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Personalized Memorial Gifts

Recognizing the pain of loss

A personalized memorial gift offers a special wish of sympathy and support that speaks directly to the situation. You can have almost any gift personalized with engraving or monogramming, but there are specific gifts that are designed to make a personal statement. You can personalize the gift to the bereaved by including messages of support and acknowledging the relationship they've lost, or by noting names, dates and relationships.

Do it Yourself

Some of the best personalized gifts are homemade. There are a number of different ways you can make an elegant and customized memorial gift:

  1. Scrapbooking: If you're close to the family of the deceased then you might have access to some important and cherished memorabilia. Take advantage of this and collect some together into a scrapbook. Scrapbooking has become quite popular in recent years because it offers the chance to compile memories with creativity and personalization. Rather than just giving a picture in a frame, you can artistically shape your pages to reflect the different times that the bereaved and the deceased spent together. If a close family member was lost, perhaps you'll want to put together a family scrapbook that details all the different relationships that existed because of the decedent.

  2. Memory Chest: Similar to scrapbooking, putting together a memory chest is a great way to compile memories into a creative presentation. A memory chest allows you to put a variety of different mementoes into one space, where you might be more limited with a scrapbook. A memory chest can be large or small, and can include things like favorite books, personal effects and photos. It can even have a picture frame as a top.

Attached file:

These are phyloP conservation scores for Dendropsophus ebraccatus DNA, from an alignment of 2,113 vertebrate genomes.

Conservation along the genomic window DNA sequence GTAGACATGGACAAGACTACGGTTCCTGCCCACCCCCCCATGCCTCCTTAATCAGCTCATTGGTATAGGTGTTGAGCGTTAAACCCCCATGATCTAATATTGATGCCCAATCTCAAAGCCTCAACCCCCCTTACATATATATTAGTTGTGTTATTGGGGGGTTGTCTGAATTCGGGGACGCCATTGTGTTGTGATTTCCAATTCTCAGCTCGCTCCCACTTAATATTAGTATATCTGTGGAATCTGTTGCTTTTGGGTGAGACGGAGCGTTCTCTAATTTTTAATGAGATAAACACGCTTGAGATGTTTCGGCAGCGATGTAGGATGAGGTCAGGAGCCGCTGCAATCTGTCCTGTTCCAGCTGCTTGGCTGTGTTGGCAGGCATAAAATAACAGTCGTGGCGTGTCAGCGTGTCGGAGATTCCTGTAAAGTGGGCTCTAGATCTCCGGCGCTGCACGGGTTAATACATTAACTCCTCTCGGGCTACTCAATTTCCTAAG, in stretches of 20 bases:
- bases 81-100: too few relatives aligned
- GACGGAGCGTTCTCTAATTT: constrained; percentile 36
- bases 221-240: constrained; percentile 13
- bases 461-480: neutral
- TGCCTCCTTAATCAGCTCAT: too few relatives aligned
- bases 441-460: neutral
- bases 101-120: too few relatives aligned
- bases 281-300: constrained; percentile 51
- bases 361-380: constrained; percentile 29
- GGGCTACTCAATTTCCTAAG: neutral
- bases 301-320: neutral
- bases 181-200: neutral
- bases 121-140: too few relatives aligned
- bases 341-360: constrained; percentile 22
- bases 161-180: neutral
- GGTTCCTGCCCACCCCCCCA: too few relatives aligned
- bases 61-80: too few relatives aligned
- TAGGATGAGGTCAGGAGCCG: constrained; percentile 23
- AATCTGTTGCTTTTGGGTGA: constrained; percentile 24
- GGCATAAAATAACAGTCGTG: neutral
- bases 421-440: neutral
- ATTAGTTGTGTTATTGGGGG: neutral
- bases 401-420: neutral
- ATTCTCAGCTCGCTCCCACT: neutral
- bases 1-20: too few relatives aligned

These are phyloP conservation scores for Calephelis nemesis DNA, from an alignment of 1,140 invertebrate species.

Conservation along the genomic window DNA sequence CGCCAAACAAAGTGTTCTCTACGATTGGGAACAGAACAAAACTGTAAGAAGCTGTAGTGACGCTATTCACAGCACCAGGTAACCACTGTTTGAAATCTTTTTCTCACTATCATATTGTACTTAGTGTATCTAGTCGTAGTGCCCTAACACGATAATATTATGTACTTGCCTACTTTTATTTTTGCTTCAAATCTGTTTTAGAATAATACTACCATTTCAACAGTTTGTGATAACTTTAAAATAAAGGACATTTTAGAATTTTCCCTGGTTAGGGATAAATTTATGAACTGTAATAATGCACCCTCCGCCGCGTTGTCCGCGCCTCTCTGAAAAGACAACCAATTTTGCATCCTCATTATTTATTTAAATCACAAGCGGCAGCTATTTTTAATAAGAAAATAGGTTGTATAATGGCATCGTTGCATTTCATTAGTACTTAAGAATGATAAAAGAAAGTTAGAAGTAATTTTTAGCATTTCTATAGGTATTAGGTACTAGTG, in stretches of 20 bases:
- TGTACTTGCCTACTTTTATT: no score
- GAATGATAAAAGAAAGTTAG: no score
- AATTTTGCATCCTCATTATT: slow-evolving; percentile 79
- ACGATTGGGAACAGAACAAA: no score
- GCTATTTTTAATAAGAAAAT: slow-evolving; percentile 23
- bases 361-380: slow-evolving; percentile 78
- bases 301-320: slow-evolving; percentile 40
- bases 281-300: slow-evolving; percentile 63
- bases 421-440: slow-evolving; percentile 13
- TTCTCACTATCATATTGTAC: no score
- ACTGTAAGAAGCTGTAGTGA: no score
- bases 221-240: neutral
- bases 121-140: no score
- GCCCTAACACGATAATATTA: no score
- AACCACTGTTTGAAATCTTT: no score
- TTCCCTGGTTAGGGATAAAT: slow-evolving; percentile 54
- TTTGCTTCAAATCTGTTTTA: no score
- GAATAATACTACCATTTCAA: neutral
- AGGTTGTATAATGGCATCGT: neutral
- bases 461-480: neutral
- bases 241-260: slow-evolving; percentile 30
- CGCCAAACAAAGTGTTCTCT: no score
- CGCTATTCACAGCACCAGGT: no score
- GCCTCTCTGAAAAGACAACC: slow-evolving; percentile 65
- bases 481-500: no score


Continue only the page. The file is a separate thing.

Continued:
3. Favors: Sometimes the gift of time or assistance is more valuable than anything else you can give. Time spent funeral planning (or the time shortly after a death) always chaotic and busy, and the bereaved might be hesitant to ask for help from others who are also mourning. Save them the stress of asking for help by simply offering it. Don't forget to be specific, because they might not know what they need help with in this difficult time. Offer your services and a time when you can help. For example, if you suggest that you'll be able to baby-sit on Thursday night or cook dinner on Tuesday, the offer is more apt to be accepted than a general 'let me know if you need anything.' Any offer of time and help will likely go along way toward comforting the bereaved.
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